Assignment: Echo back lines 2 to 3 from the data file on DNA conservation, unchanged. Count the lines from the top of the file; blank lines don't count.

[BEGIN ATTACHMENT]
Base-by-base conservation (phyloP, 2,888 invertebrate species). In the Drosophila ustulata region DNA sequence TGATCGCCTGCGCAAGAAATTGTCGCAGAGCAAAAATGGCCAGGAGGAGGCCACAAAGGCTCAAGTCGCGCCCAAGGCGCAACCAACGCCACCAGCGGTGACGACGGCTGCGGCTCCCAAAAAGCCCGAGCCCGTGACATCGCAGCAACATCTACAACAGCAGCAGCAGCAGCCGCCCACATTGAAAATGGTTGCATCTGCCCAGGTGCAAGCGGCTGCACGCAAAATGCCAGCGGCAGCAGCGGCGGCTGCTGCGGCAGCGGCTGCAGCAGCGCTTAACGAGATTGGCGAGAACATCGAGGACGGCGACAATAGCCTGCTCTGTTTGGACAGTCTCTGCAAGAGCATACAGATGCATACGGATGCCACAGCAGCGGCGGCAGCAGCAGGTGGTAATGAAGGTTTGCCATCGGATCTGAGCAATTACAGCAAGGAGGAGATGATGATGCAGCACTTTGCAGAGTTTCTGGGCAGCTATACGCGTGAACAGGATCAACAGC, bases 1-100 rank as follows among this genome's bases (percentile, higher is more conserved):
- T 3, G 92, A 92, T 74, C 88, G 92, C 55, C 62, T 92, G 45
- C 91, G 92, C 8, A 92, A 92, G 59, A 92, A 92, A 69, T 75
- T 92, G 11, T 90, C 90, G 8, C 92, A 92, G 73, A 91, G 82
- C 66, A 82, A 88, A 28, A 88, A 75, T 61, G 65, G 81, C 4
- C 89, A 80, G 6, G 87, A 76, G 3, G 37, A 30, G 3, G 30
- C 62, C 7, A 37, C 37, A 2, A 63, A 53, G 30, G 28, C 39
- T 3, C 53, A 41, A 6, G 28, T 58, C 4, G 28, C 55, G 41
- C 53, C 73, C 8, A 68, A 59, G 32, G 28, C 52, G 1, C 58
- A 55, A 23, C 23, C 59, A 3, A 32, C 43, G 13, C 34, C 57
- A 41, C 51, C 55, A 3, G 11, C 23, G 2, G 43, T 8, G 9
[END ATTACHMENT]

- T 3, G 92, A 92, T 74, C 88, G 92, C 55, C 62, T 92, G 45
- C 91, G 92, C 8, A 92, A 92, G 59, A 92, A 92, A 69, T 75